With a faltering economy, elections in the spring and the centenary in October, everyone in Turkey knew the country would have an eventful 2023. The devastating earthquakes that occurred in February also made it a transformative year. Look back.
Op 29 oktober 2023 verzamelden duizenden inwoners van Istanboel zich langs het water van de Bosporus. Daar wachtte hen een vliegshow, een optocht van marineschepen en een afsluitend vuurwerk. Dit alles om het honderdjarig bestaan van de republiek Turkije te vieren.
Maar de straaljagers haalden hun acrobatische toeren een aantal kilometer verderop uit en ook het vuurwerk bleef vrijwel uit zicht van het grote publiek. Wie wel goed zicht had? President Recep Tayyip Erdogan.
Het was ergens symbolisch, want Erdogan trok ook het afgelopen jaar weer alle aandacht naar zich toe. Allereerst vanwege zijn verkiezingswinst afgelopen mei, maar ook vanwege zijn rol in het aardbevingsdrama en de economische malaise. Precies de drie zaken die Turkije in zijn greep hielden het afgelopen jaar.
Painful correction due to economic headwinds
For many Turks, 2023 ends as it began: with expensive groceries, rising bills and worries about the economy. The previous year was no different and the coming months do not bode well for the portfolio. This is because drastic measures are needed to get the economy back on track.
In recent years, Erdogan has relied on a recipe for cheap loans and interest rate cuts and the belief that these interest rate cuts can combat high inflation. Which led to an unworkable situation.
After the elections, things changed: there was a new finance minister, the top of the Turkish Central Bank was completely replaced, taxes increased, available cheap loans decreased, and interest rates rose sharply.
But just as it takes time for an oil tanker to change course, a package of measures also takes a long time to have an impact. The Turkish Central Bank expects to end the current year with an inflation rate of 65 percent and next year 36 percent.
The Turkish opposition is wrong in the elections
A faltering economy usually spells the end for a sitting prime minister or president. In the period leading up to the elections last May, it seemed that the end of the Erdogan era was looming on the horizon. He has performed poorly in the polls for months. Everything seemed to be going well in the opposition camp, thanks to cooperation between several parties.
The Turkish opposition seemed so convinced of its position that last November it presented a complete plan for the post-Erdogan period, complete with a return to the parliamentary form of government and all kinds of proposals for a new constitution.
When Erdogan and his government failed after the devastating earthquakes that struck the country on February 6, the path to electoral victory seemed wide open for the opposition. Things went differently.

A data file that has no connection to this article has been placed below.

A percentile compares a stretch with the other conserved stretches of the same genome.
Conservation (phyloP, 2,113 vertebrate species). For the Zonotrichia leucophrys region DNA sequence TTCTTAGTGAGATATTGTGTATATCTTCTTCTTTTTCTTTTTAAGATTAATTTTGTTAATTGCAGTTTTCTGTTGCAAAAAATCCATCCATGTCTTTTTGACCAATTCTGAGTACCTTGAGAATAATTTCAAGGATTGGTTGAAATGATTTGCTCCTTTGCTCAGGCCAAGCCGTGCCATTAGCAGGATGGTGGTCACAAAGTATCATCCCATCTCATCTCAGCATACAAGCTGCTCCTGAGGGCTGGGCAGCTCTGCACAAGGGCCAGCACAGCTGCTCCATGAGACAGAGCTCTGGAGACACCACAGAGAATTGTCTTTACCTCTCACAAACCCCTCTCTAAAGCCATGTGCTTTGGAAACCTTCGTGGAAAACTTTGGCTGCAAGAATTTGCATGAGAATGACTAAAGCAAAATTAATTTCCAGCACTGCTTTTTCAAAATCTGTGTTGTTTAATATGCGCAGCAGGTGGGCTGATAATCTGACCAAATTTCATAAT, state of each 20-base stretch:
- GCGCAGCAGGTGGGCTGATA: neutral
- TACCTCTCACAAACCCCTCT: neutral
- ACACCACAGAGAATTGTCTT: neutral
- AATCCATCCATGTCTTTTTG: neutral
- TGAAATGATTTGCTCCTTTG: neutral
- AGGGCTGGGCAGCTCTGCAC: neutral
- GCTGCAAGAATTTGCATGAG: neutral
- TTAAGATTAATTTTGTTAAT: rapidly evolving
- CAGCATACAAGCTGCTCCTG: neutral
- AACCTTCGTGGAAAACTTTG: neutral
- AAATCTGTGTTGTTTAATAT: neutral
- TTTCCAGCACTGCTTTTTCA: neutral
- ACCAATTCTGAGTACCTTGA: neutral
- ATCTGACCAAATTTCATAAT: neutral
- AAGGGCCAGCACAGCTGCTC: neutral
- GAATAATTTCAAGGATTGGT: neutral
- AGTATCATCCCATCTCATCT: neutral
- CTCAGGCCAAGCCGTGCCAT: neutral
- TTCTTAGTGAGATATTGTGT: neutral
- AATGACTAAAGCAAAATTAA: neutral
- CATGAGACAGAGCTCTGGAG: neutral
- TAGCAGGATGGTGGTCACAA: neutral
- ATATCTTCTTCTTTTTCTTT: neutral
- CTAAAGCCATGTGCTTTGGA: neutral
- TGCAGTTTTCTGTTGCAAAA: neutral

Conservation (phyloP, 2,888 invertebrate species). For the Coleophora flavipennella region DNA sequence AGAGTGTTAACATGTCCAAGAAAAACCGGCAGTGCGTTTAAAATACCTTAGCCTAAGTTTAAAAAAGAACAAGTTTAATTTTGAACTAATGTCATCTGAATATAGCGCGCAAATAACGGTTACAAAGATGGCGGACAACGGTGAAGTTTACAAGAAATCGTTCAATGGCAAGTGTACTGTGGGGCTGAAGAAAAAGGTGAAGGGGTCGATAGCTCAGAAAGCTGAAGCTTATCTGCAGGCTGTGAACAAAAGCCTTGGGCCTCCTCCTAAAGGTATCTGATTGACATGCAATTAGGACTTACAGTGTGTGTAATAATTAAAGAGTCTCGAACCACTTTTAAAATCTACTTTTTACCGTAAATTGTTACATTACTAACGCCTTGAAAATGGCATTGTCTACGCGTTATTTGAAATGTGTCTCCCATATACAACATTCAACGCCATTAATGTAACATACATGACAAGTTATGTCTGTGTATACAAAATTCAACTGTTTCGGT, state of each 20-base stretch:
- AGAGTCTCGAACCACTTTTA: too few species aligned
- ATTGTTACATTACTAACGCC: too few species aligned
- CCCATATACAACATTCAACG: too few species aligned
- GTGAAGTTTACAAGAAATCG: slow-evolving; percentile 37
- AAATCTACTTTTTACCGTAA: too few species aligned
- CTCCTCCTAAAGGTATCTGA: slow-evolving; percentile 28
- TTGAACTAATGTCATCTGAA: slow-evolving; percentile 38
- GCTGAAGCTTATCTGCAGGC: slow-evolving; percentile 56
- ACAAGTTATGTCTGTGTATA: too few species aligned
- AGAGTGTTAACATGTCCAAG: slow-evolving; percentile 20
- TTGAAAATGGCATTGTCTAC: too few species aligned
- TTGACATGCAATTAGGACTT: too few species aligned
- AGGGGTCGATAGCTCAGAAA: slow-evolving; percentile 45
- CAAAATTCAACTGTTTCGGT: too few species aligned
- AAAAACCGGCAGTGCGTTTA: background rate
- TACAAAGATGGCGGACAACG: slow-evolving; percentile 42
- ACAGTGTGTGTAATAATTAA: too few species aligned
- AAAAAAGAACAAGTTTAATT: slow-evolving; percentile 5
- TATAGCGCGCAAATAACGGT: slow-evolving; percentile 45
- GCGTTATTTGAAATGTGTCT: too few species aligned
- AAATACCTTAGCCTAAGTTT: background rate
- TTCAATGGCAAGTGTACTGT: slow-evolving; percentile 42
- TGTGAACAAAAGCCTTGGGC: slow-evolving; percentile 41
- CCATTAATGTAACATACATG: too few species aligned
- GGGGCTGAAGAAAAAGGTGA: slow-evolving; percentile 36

Erdogan understood better than the opposition that many voters are not affected only by the poor economic situation or mediocre government actions in the wake of earthquakes. The president also cleverly presented religious conservatism and Turkish nationalism as a package. His propaganda machine, unfair playing field, and election giveaways did the rest.
Türkiye was not prepared to face the earthquake
On February 6, Türkiye and Syria were hit by two major earthquakes. The disaster affected an area equivalent to the size of the Netherlands and Belgium combined. It caused serious damage in eleven Turkish provinces. More than 50,000 residents were killed and twice that number injured.
Turkey was not adequately prepared to face the disaster and the relief and rescue operation did not go according to plan. In the first days following the earthquakes, it also became clear that Turkey had not been able to build safer, despite lessons learned from the previous major earthquake in 1999. This was partly due to poor adherence to rules and lack of supervision.
The first new homes in the earthquake zone have now been completed. Erdogan said earlier this month that 46,000 new homes would be completed this year, far short of the promised 319,000 homes. A total of 650,000 new homes must be built in the affected area. But when this number will be achieved remains a matter of speculation.
Erdogan launched his election campaign this year under the slogan “Continue following the chosen path.” We will have to see whether this path is still satisfactory in March. Then there are local elections.
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